It’s been a strange year for late-night and things are only going to get weirder.
All of the late-night shows were dark between May and October as as a result of the writers strike (please, don’t ask John Oliver whether he enjoyed his time off) and the genre lost one of its longer-running shows as The Late Late Show, which has run for over 5,000 episodes since 1995, is to be replaced by an old Comedy Central game show.
The change hasn’t been quite as significant as last year when James Corden and Trevor Noah revealed they’d be stepping down (surprisingly both are continuing to talk, just in a less visual medium), Warner Bros. Discovery’s new regime killed Samantha Bee’s Full Frontal and Desus & Mero, who, for some, were the duo to reinvigorate the field, broke up.
Late-night, it seems, is just ticking along.
The Late Show will continue as comfortably the most-watched late-night show, particularly as we head into another general election year, and Stephen Colbert recently signed up for another three years.
Jimmy Kimmel Live! and The Tonight Show Starring Jimmy Fallon will continue to battle it out for second and third spot, battling over younger viewers but without any real sign of dethroning Colbert. Both hosts are in place for a couple of years.
John Oliver also just signed up for another three years on HBO’s Last Week Tonight, as revealed by Deadline earlier this month.
Seth Meyers will continue to take A Closer Look at the state of the country, helped by an assortment of punk rock drummers, but instead of taking on Carpool Karaoke, he’ll go up against After Midnight, hosted by Taylor Tomlinson, which is set to debut early in the new year. The comedian becomes one of the few females in late-night, but it’s not really late-night as we know it. But maybe that’s a good thing.
Where things are really getting darker is around the edges.
Ziwe brought her brand of “offensive, bombastic and satirical” comedy to Showtime but was canceled after two seasons. She probably wasn’t helped by the fact that her network hardly exists anymore, which is a shame, particularly as she recently scored a post-Congress interview with George Santos that will now air on YouTube.
Paramount also scaled back a couple of other late-night cable shows, canceling Charlamagne Tha God’s Hell of a Week and Tooning Out The News.
It wasn’t just Bob Bakish’s brigade that struggled to make talk happen outside of broadcast, Sam Jay revealed earlier this year that her HBO show Pause was not returning and NBC basically sidelined Peacock’s The Amber Ruffin Show, a huge shame given Ruffin’s ability to jazz things up. Then there was The Problem with Jon Stewart, which as well as being the name of the show, was also likely Apple’s internal description of housing a no-holds barred comedian when you’re trying to do business in China.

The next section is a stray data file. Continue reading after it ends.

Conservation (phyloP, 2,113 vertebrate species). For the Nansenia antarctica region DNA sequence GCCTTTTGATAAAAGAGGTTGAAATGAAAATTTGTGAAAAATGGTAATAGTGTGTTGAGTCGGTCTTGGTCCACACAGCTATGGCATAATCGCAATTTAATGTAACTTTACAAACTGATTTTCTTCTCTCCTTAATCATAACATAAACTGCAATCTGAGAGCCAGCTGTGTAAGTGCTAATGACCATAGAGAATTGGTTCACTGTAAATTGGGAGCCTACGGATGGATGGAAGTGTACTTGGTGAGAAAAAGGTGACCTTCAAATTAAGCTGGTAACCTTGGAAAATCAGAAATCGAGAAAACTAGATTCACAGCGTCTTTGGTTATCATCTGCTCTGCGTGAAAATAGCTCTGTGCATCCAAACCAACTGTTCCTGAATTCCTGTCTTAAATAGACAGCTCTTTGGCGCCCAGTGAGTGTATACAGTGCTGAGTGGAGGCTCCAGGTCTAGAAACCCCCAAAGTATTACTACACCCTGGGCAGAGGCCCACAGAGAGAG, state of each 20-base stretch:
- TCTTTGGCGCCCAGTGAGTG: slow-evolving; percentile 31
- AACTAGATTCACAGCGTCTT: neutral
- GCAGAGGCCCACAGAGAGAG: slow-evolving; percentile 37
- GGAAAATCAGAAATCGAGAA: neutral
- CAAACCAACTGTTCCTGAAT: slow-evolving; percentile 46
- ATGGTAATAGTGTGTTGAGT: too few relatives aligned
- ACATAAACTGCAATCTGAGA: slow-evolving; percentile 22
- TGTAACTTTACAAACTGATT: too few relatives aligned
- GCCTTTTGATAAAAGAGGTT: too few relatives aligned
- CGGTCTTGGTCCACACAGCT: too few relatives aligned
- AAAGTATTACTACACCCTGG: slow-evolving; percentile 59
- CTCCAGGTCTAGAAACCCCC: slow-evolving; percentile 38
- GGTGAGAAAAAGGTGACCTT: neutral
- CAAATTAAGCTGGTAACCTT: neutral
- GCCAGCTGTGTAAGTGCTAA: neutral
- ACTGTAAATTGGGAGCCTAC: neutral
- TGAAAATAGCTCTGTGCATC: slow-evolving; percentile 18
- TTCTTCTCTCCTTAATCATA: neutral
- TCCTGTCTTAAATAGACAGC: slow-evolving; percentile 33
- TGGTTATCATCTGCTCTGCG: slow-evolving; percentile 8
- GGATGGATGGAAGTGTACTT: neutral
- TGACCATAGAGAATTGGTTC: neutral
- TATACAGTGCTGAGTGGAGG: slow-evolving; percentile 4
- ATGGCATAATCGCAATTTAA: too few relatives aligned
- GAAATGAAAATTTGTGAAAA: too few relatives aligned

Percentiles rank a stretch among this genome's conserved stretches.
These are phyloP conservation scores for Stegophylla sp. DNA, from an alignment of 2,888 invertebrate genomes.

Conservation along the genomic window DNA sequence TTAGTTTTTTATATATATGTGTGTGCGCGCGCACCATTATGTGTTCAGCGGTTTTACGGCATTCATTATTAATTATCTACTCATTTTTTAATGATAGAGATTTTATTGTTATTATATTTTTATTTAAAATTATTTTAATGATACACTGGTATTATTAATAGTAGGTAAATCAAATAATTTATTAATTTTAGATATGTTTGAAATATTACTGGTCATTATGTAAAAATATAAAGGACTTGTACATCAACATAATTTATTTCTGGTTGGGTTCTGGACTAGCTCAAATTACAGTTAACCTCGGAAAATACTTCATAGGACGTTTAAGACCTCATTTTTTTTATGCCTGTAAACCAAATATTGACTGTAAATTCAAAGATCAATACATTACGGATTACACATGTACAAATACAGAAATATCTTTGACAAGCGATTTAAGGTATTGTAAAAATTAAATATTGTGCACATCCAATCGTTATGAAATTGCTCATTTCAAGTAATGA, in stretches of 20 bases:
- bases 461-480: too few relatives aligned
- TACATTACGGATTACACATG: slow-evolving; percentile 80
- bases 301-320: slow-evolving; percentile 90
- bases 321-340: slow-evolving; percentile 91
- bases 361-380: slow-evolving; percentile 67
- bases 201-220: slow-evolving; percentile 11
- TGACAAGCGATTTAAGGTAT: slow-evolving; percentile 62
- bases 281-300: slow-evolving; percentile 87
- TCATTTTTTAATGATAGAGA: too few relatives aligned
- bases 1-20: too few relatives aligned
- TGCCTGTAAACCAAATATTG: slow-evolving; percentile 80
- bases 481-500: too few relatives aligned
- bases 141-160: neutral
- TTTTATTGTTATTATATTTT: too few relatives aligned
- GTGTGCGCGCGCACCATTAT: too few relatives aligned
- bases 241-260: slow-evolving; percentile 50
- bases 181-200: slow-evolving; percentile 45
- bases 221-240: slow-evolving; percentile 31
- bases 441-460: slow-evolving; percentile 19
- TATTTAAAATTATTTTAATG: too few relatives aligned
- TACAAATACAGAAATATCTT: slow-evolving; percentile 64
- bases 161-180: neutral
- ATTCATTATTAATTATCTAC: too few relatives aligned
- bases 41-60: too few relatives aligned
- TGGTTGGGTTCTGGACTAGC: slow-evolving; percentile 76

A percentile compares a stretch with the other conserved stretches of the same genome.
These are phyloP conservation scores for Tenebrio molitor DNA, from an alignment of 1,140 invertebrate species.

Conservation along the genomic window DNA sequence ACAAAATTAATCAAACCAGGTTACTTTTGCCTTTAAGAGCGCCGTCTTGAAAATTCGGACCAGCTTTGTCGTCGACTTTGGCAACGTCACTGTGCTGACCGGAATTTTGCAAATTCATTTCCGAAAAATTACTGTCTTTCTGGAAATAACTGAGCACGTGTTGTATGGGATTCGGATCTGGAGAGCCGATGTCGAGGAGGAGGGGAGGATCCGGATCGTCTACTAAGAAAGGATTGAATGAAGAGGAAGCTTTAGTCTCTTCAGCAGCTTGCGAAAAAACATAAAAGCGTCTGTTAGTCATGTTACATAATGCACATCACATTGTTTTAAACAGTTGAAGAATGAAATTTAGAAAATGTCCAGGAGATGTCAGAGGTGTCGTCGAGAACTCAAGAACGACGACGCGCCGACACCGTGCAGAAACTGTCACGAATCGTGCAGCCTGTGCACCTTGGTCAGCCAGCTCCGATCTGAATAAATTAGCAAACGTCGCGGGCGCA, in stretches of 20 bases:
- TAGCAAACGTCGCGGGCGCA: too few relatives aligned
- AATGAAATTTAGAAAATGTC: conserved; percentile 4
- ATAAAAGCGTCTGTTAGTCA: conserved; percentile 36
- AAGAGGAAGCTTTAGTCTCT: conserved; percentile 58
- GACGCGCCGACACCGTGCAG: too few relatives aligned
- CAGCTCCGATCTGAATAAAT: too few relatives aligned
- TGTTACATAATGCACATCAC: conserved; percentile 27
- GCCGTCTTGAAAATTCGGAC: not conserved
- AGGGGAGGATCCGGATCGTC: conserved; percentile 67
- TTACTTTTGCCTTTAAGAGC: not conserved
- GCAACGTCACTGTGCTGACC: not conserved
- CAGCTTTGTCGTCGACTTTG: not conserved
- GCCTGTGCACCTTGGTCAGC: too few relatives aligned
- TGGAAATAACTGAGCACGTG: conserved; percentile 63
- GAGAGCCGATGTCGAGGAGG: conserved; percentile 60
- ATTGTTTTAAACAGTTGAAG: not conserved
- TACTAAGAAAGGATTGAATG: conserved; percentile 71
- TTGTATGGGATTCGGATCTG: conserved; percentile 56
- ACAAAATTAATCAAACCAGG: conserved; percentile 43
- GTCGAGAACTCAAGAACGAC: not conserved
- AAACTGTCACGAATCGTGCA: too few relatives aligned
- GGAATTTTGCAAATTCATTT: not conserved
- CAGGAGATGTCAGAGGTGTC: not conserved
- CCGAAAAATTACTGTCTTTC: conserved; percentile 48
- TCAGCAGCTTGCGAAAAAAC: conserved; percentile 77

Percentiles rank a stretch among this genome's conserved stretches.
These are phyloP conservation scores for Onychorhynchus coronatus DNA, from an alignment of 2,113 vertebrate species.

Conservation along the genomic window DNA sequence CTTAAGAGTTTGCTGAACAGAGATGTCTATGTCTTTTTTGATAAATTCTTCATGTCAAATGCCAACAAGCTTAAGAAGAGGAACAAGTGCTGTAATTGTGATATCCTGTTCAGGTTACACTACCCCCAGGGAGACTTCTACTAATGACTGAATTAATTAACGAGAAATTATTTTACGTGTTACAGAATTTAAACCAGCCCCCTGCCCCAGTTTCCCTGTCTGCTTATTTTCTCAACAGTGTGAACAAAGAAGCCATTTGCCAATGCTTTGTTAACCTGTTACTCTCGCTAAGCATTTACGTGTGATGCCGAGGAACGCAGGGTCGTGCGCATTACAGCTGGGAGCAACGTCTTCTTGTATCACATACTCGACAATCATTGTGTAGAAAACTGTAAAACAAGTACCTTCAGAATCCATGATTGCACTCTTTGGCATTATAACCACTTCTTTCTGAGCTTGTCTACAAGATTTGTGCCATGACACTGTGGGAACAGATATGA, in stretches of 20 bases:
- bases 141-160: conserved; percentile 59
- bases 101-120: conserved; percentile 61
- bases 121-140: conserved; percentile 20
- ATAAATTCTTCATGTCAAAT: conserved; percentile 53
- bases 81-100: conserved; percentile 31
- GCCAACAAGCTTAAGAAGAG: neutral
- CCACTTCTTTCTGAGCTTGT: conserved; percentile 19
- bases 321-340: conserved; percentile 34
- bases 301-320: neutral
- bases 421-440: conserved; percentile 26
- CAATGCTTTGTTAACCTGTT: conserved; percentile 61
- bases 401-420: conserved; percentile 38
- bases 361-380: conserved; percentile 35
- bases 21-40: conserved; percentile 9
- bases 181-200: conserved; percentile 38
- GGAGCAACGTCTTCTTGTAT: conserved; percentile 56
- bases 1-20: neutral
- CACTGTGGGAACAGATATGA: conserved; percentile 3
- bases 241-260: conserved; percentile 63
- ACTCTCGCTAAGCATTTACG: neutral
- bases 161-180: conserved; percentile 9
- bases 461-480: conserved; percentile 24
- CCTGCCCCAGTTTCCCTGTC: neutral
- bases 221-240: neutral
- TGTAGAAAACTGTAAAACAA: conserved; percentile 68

The television industry, it seems, has once again failed to figure out how to make late-night work in streaming.
Is there any hope? The Daily Show might have one of the last opportunities to shake things up when a decision on the new host(s) is finally made. Hasan Minhaj may have come so close to getting the job, but now it seems like a straight shoot-out between buying more chairs to fit behind the desk or giving the job to Kal Penn or Sarah Silverman.
Don’t expect many other new faces, though.
Late-night is hurting and questions are being asked about budgets. The train no longer looks to be providing as much gravy as it used to and those long plastic hallways might soon start to seem a bit lonelier. Hopefully, NBC is saving a few bob on wardrobe costs with Meyers wearing his own flannel shirts on Late Night rather than expensive suits.
Talking of NBC, Saturday Night Live is gearing up for a big year with the 50th anniversary on the horizon. The variety show, which premiered on October 11, 1975, is heading into its Season 50 in the fall and big round numbers often bring big news.
Speculation around creator Lorne Michaels’ future has been intense in the comedy community with many late-night sources convinced that change could be on the cards. Even star Kenan Thompson previously said that “capping it at 50 might not be a bad idea”.
Michaels himself has flip-flopped on the issue; in December 2021, he told CBS Mornings co-host Gayle King that this might be a “really good time to leave”. He walked back these comments in a NY Times interview last year, saying that he had “no plans to retire”.
Comedy sources are convinced that Tina Fey remains the odds-on favorite to replace Michaels if and when he does step down, but that’s not an easy gig to fill. Former SNL star Meyers told Deadline earlier this year that Michaels “might be irreplaceable”.
“Whoever goes after the person who replaces in there, that’s the job. They should do a favor and just go to monster.com and hire somebody with no background in TV. Let them do it for six months and have the entertainment press fucking put them on a spit. Tell that person coming in that you’re just here to take the heat and you’ll get a golden parachute. They should get someone’s who not in TV because after they’ll never work in TV again,” he joked.
Michaels, comedy’s own Wizard of Oz, has talked up NBC’s plans to celebrate the 50th anniversary with a big event at Radio City Music Hall and celebrations kicking off around NBC’s coverage of the Paris Olympics next summer.
A 50th anniversary party with all of the stars and hosts and musical guests would seem a pretty good way to go out but the mercurial Michaels has never really played by the traditional rules.
It’d certainly get late-night talking again.